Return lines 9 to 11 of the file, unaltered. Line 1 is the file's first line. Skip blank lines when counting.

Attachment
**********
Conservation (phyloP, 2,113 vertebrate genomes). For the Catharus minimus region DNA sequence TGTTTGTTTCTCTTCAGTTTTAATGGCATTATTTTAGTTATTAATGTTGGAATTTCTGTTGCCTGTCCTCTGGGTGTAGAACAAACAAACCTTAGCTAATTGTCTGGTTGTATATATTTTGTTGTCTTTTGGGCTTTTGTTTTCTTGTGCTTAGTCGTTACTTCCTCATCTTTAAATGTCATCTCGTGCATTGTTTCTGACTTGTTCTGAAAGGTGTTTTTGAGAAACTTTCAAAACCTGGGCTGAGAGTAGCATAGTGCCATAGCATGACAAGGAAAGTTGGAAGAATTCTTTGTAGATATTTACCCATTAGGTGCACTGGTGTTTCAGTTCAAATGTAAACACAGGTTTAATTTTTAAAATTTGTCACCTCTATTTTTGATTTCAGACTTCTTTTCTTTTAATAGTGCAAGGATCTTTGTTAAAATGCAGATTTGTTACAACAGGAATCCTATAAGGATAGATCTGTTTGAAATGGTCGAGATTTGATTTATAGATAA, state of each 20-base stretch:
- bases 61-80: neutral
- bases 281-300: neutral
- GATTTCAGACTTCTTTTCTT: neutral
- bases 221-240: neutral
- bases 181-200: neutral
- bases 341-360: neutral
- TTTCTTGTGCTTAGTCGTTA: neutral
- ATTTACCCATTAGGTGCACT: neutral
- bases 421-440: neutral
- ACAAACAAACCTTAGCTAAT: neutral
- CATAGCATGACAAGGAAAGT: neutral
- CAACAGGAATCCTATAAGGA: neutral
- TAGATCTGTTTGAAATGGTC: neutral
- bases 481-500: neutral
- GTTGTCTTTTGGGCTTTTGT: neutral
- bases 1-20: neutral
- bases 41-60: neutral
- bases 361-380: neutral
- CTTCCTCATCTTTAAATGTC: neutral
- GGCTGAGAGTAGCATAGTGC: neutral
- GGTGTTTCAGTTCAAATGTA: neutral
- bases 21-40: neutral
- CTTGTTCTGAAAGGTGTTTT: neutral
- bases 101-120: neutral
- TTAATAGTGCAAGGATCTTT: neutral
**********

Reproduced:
- ATTTACCCATTAGGTGCACT: neutral
- bases 421-440: neutral
- ACAAACAAACCTTAGCTAAT: neutral